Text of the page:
Sunday, OU basketball season starts, and considering how sports can distract us from political ruminations — perhaps too much? — I for one am thrilled.
OU basketball has been, for me, a simple but glorious sporting experience dating back to my days as a newborn who apparently slept inside my dad’s coat in the Lloyd Noble Center while Wayman Tisdale did his thing.
I spent my childhood pretending to be Mookie Blaylock, Terry Evans, James Mayden and Nate Erdmann, dunking on the Nerf net in my room or bricking layups at the full-size goal next door.
But I remember the first time I felt like an old-man sports fan, and it also had to do with OU basketball. It was spring 2009, and at 25 years old I was attending an OU baseball game at L. Dale Mitchell Park in Norman. (This was back when the field had real grass like God and Bobby Witt intended.)
I can’t recall what the Sooners were doing down on the field that day, but I do remember a murmur among my friends who had spotted OU basketball superstar Blake Griffin sitting by himself a few feet from us. He had snuck in mid-game and was taking in the action. Over the ensuing 10 to 20 minutes, more and more fans were looking over their shoulders, whispering to their kids.
On sports talk radio a week earlier, I had heard the Pugnacious Pair griping about how Oklahomans hardly treated Griffin like the national star he is and would be in the NBA. (Months later, he was drafted No. 1 overall by the Los Angeles Clippers.)
Emboldened by my memory of this point, I decided to break the basketball phenom’s peace and approach him for an autograph. I happened to have some sort of miniature baseball that OU Athletic Department interns had chucked around the stadium to fans that day.
Griffin graciously signed the ball, and when I turned around, three dozen children had lined up behind me to do the same. I had popped the cork, and suddenly the star was surrounded … by kids.
In that moment, I realized I was five years older than the soon-to-be millionaire whose autograph I sought. On the one hand, I figured I might never have another chance to meet him (so far, that’s true), and I also figured he’d better get used to the stardom his athletic prowess so rightly deserved.
But suddenly, I felt old.
This year’s OU basketball team
Seven years later, I feel about the same, and OU basketball is back on a national stage where it was with Griffin.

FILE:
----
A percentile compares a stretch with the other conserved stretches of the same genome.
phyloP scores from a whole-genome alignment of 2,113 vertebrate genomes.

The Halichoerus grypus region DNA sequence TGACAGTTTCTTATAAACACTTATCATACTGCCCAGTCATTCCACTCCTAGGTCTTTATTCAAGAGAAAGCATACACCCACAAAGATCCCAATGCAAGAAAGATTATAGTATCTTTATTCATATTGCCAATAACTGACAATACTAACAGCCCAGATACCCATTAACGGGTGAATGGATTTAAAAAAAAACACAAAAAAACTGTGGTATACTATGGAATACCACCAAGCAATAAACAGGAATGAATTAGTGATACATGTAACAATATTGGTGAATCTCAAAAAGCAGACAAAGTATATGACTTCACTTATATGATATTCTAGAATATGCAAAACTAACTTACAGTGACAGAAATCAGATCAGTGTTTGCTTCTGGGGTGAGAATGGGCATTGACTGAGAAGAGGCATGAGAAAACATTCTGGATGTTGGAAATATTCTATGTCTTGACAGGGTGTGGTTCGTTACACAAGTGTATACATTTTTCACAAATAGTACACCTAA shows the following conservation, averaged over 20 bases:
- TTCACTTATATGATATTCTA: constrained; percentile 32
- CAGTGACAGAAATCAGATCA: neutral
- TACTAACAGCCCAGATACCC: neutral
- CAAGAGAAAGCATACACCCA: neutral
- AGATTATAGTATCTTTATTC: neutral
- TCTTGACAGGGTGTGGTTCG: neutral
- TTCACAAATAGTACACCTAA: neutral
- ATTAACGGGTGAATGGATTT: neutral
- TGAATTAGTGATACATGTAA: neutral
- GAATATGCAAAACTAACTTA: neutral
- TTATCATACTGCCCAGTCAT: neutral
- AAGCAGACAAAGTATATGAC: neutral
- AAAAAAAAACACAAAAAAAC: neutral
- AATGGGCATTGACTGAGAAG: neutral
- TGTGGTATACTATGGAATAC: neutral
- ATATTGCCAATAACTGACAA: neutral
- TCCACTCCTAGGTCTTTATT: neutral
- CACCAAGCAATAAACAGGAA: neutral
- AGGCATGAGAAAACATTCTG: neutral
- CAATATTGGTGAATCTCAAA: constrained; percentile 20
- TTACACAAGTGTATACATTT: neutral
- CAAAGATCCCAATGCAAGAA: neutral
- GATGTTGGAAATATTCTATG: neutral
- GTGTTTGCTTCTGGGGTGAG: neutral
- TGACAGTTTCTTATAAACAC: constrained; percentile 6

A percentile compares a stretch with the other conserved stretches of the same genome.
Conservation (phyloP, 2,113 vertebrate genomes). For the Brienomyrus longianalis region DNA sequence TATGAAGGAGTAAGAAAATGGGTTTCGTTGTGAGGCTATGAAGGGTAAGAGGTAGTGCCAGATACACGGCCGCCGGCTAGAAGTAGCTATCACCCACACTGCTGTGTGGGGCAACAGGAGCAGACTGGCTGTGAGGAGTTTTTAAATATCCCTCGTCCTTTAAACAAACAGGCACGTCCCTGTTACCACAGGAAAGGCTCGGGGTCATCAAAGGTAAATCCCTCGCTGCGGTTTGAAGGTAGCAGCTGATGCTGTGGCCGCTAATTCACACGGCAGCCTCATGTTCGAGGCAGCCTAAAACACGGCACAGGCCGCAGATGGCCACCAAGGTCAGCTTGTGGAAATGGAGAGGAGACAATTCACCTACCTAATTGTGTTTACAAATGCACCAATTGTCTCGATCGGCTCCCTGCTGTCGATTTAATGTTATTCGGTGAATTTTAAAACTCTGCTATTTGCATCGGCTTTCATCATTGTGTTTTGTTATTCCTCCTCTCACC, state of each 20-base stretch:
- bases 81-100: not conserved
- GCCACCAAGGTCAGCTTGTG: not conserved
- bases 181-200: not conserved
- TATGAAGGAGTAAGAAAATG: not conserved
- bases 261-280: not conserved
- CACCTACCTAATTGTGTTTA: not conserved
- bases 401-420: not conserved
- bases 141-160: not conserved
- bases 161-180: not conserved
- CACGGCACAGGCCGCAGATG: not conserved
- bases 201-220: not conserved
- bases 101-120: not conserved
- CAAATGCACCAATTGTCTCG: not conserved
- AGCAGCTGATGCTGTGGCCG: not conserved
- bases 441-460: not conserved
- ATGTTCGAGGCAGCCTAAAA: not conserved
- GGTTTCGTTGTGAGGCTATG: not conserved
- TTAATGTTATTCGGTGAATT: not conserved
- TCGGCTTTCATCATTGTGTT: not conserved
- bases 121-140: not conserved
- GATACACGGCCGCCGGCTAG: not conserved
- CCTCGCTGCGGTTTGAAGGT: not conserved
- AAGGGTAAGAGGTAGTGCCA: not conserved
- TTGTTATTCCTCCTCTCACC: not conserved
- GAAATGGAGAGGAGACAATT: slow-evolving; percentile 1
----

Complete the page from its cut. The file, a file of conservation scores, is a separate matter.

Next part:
Women open, too
Sunday will feature back-to-back OU basketball at the Lloyd Noble Center, with the Sooner women kicking things off.
When: 12:30 p.m., Sunday, Nov. 13
Where: Lloyd Noble Center
Opponent: Southern Illinois
Team info: SoonerSports.com
In their 2015-2016 season, the Sooner men’s squad put together a magical run to a Final Four in which they got historically dominated by the eventual champion. Another OU star, Buddy Hield, went to the NBA as a Top-10 pick, and the likable likes of Isaiah Cousins and Ryan Spangler have departed after their senior seasons, too.
But this year’s OU basketball team should still be fun to watch. Senior Jordan Woodard and Junior Khadeem Lattin will lead an otherwise young squad, which expects sophomore guard Christian James to pick up some of Hield’s departed scoring acumen. Fellow sophomores Rashard Odomes, Dante Buford and Jamuni McNeace will also need to contribute well for the Sooners to come close to repeating last year’s run.
If 6’10” redshirt freshman Matt Freeman of New Zealand can do his best Steven Adams impression — although he’s more of an outside shooter — OU fans will be delighted. Meanwhile, true freshmen Kristian Doolittle (of Edmond) and Kameron McGusty are also expected to see solid minutes. Doolittle started in the team’s 84-64 exhibition win over Washburn.
Finally, junior college transfer Darrion Strong is recovering from a shoulder injury but has received high praise from coach Lon Kruger.
Tickets for Sunday’s 4 p.m. season opener against Northwestern State University in Norman are available for as low as $5 on StubHub.